Stories: Cement

The canal was finished, the coal started to flow down to New York, and the Rosendale cement industry had served its initial purpose. The canal people were no longer interested in making cement but Jake Snyder, the farmer, never did go back to grinding flour — he stayed with grinding cement. He was right on the canal, there was a good market for it, and the canal boats could come right to his cement-grinding mill and take it down to New York. And not only did Jake Snyder stay in the cement business, but his neighbors went into the cement business: Judge Lucas Elmendorf, Lawrence, and many others. So the cement business began to boom. And soon it was discovered that, not only was this limestone deposit down in the valley along the Rondout Creek, but it extended on this upper plateau all the way to Kingston: a narrow band of high-grade limestone, about three miles wide and about seven or eight miles long. Soon everybody in this area was in the cement business in one way or another. And after the Civil War the cement business here in Rosendale really began to boom. Here on the top of this plateau we had the Lawrence Cement Company, the Norton Cement Company, the Whiteport Cement Company — everybody was engaged in cement manufacture in one way or another. As a matter of fact, this was the biggest industry in the area, in the whole of Ulster County: the manufacture of cement, centered right here in Rosendale. The character of the town changed immensely. Instead of being a sleepy farming community with horses and wagons, and farmers milking their cows and plowing their fields with a team of horses, it became an industrial town. In the first place we had the canal going right through the heart of it, and in the second place we had this new cement industry. A lot of immigrant labor and new financial and social problems that the town and the area had not been accustomed to experiencing. So the people in this area petitioned the State Legislature, in 1844, to form their own geographical and political entity. That’s when Rosendale came into being as a township. It was carved out of four towns: parts of Marbletown, New Paltz, Esopus, and Ulster were formed into the town of Rosendale — basically where this cement deposit lay.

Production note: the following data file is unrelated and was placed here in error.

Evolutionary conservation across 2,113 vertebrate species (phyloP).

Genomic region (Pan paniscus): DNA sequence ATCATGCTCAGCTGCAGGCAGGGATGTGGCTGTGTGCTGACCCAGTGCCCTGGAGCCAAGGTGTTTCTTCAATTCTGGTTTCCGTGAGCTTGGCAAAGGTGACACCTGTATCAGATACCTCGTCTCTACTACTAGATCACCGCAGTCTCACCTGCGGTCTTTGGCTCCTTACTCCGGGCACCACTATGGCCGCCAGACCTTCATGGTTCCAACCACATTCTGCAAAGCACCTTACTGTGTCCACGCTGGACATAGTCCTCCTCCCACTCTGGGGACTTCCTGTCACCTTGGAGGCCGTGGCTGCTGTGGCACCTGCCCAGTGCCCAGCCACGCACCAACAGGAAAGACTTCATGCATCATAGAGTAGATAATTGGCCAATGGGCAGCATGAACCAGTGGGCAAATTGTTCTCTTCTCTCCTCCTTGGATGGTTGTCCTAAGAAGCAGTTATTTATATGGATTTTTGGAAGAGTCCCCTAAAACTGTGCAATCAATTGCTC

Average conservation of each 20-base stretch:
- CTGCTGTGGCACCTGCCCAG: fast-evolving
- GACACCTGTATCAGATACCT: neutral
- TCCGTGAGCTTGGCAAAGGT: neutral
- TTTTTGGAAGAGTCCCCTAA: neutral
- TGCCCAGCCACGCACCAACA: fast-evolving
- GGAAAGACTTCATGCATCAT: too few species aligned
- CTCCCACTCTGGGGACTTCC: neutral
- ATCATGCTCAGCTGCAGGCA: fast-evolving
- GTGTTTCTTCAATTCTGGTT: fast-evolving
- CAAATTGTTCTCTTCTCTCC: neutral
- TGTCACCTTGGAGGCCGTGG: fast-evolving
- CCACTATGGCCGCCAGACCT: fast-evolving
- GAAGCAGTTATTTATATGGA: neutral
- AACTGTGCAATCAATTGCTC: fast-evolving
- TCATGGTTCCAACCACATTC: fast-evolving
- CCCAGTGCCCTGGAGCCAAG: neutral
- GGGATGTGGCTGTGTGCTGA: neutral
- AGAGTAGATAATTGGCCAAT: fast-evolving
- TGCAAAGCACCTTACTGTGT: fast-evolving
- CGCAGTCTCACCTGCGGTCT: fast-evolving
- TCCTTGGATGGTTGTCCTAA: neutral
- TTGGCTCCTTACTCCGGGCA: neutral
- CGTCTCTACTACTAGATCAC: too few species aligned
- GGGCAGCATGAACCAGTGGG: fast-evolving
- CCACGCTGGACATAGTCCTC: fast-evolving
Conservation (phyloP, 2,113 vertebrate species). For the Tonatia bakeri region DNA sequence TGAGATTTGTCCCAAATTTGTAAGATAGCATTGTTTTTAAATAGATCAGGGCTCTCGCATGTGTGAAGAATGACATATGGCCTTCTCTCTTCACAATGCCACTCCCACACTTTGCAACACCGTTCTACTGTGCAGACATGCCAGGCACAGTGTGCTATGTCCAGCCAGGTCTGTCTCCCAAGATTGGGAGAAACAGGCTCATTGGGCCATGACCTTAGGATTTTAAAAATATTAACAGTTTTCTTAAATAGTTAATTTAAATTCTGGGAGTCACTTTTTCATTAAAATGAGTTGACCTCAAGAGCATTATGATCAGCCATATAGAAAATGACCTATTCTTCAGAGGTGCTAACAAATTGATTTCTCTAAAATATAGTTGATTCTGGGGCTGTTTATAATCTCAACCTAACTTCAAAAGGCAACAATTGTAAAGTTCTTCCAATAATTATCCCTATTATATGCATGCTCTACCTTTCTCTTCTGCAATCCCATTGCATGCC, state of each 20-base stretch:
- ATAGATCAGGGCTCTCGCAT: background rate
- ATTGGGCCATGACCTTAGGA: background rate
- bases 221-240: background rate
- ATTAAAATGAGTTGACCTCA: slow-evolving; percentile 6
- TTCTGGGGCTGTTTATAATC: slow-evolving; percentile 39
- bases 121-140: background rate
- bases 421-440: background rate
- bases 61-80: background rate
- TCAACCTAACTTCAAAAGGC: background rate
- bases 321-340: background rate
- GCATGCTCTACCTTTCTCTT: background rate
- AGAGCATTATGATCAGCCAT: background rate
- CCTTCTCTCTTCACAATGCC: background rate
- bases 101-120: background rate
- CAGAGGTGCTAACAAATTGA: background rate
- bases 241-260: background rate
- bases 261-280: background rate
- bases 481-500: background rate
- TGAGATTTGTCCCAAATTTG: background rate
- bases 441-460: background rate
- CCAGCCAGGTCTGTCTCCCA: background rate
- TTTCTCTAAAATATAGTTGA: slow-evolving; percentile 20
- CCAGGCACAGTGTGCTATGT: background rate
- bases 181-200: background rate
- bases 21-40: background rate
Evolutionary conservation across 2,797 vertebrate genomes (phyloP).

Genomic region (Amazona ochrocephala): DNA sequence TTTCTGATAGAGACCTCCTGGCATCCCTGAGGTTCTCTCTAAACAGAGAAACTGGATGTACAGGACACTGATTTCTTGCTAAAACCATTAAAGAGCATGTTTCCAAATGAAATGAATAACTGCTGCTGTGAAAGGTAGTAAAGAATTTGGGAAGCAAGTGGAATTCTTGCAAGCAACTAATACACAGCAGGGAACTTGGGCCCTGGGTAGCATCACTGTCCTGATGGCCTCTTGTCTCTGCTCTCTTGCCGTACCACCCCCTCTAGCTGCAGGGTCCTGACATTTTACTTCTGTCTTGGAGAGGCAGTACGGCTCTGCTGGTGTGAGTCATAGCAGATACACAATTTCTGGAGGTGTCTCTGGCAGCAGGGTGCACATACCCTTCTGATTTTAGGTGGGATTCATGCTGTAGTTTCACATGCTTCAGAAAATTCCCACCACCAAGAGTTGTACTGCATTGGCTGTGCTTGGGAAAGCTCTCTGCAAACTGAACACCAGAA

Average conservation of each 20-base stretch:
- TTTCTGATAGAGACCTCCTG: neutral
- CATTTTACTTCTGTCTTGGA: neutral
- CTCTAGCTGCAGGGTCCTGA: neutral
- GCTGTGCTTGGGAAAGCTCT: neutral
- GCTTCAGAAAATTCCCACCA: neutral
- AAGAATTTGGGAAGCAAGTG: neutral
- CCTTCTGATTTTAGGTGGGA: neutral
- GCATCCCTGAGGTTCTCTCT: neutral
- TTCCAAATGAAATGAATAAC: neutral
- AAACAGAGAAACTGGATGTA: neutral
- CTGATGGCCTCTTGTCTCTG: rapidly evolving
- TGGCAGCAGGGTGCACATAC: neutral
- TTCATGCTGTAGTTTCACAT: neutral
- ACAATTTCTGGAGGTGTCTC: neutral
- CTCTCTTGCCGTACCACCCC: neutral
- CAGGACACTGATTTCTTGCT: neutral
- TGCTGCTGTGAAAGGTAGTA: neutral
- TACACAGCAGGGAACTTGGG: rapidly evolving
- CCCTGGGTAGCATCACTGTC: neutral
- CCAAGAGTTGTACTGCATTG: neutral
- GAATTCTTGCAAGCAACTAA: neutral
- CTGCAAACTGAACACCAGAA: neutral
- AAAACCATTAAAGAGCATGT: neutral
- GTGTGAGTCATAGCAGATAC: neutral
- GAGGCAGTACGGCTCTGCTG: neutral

Through gradual economic evolution, there came into being fourteen huge self-contained mills, all making cement.In its heyday, the industry made four million tons of cement a year. Translated into bags, that’s sixteen millions bags of cement a year, year after year, for almost a century, starting in 1825. The industry died in 1910 and that’s a story in itself.

We lay claim to the use of Rosendale cement in many, many famous public structures. The most famous that we like to point to are the foundations and piers of the Brooklyn Bridge. But, in addition, the base of the Statue of Liberty, the Treasury Building in Washington, the Kensico Dam in the Croton Reservoir system, and a lot of other public works: canal locks, dams — the Ashokan Reservoir dam — were all made with Rosendale cement. In fact, the Brooklyn Bridge Centennial, in 1973, recognized the fact that Rosendale cement was used in that structure and they invited the Town of Rosendale to send two representatives to the centennial celebration. My wife and I were very pleased that Rosendale selected us to go to the centennial celebration and we had a great time!